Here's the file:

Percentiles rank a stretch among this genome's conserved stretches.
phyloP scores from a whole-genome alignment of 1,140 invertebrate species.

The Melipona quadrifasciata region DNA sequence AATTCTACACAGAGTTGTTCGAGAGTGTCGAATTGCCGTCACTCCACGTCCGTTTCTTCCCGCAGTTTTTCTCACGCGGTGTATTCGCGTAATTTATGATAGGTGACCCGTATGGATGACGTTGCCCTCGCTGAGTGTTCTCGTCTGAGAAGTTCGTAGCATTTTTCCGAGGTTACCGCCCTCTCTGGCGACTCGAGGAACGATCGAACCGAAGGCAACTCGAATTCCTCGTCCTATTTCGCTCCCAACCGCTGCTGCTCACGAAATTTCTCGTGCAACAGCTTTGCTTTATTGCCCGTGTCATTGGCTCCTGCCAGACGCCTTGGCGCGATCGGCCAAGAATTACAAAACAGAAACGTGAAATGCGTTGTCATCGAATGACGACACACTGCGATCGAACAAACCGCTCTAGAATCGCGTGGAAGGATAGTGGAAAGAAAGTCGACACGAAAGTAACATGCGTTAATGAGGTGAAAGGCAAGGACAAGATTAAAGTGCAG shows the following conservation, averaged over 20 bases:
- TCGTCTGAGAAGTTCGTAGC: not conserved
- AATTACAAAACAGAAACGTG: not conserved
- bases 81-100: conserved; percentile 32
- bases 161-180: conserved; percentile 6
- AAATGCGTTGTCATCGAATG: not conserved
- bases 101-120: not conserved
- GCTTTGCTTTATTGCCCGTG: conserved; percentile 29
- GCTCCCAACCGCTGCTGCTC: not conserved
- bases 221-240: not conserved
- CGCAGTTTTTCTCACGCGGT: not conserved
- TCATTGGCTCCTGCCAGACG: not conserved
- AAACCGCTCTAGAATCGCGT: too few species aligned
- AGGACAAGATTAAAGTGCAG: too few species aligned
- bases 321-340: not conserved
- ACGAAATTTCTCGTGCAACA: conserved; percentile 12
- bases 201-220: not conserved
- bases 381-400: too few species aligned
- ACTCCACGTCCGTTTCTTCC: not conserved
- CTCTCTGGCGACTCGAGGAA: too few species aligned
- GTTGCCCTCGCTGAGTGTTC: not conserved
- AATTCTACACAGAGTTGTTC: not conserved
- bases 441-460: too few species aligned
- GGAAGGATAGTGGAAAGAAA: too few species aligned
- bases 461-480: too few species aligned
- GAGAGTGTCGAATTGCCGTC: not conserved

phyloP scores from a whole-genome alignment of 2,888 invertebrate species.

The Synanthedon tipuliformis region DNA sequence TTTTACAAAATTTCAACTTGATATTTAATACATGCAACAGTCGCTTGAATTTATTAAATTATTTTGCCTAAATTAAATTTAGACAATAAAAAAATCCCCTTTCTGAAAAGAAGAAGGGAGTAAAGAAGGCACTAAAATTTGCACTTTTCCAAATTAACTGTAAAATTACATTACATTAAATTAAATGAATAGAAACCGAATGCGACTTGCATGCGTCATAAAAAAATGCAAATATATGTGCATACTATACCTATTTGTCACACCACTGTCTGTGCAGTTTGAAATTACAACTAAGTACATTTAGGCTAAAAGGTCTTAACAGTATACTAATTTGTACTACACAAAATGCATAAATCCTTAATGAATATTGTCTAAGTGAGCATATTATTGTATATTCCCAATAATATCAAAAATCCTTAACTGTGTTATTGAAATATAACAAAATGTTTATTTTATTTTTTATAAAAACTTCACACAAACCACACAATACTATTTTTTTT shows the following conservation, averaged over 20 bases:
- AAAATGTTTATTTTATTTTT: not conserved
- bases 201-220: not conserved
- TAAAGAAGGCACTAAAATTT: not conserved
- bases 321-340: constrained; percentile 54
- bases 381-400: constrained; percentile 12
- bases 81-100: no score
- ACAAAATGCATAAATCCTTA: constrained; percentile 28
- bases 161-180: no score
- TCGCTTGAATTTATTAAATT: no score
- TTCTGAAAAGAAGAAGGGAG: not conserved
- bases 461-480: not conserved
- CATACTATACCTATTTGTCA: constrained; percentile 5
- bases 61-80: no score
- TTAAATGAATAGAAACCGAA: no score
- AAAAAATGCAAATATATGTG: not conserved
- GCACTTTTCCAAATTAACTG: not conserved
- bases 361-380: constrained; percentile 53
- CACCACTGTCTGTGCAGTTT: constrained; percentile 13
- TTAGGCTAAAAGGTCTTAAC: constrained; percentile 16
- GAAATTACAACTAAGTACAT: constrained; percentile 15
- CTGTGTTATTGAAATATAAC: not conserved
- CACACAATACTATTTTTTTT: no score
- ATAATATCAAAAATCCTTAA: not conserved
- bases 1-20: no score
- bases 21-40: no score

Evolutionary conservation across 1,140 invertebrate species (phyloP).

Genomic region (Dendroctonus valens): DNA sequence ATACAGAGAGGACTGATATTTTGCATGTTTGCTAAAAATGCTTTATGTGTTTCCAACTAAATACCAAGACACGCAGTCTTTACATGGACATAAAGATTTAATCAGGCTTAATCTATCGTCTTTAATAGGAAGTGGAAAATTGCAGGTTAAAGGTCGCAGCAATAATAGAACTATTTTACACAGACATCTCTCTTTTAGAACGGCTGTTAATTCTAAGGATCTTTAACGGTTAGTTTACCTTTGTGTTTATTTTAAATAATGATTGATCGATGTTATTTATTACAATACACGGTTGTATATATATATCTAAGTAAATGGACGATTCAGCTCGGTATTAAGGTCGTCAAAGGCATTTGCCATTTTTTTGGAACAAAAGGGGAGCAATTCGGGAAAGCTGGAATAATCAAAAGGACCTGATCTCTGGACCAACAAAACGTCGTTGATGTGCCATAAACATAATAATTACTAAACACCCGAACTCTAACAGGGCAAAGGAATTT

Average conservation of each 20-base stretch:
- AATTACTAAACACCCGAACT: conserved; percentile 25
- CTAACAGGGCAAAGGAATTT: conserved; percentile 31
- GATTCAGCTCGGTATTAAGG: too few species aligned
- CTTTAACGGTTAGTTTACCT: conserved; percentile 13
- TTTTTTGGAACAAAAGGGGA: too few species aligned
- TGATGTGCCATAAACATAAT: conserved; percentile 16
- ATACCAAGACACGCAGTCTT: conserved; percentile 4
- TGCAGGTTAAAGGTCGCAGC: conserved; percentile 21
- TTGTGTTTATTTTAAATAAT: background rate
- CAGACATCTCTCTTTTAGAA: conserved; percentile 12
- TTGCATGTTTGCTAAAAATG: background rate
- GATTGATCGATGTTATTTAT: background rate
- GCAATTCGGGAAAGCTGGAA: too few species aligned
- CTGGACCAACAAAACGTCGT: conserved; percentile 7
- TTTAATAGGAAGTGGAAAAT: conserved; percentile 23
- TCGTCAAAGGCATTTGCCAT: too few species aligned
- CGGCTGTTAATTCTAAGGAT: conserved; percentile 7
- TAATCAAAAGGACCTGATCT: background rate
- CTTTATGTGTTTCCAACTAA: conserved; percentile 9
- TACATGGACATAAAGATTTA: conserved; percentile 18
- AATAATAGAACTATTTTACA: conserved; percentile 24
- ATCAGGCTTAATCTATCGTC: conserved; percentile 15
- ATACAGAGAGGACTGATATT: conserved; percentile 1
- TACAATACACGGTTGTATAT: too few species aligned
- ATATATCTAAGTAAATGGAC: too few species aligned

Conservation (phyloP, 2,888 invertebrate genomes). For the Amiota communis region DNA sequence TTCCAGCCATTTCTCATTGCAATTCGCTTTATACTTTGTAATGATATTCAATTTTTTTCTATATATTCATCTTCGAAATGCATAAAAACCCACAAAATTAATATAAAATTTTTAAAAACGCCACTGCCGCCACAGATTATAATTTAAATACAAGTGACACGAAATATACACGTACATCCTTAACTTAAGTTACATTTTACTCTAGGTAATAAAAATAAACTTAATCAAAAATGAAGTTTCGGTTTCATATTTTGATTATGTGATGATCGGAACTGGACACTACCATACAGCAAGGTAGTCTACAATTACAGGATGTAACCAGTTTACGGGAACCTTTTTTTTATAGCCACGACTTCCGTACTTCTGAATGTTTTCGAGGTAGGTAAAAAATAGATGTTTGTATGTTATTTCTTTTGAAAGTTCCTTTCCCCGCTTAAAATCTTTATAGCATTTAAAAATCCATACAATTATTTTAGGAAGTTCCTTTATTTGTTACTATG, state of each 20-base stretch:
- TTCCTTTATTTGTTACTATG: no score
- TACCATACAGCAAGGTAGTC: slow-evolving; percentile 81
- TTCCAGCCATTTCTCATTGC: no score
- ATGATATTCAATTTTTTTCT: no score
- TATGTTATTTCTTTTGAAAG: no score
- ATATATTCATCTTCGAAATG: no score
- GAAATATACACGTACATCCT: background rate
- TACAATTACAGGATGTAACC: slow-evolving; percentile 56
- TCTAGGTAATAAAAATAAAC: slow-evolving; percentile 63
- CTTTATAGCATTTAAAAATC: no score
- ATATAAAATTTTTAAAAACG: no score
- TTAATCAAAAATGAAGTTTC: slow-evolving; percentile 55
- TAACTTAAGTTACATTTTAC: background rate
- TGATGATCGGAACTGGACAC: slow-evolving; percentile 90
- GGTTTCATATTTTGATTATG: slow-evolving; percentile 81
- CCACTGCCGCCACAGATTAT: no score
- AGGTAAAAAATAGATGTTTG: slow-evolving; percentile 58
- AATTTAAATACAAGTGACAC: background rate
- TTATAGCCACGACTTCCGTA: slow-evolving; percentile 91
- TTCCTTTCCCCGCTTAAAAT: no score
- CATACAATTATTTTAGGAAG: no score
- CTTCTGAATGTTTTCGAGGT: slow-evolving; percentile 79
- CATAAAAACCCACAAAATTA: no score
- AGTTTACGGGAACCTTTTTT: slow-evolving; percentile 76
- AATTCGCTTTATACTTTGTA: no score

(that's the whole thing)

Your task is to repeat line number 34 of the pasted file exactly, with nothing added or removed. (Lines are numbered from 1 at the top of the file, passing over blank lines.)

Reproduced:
- bases 321-340: constrained; percentile 54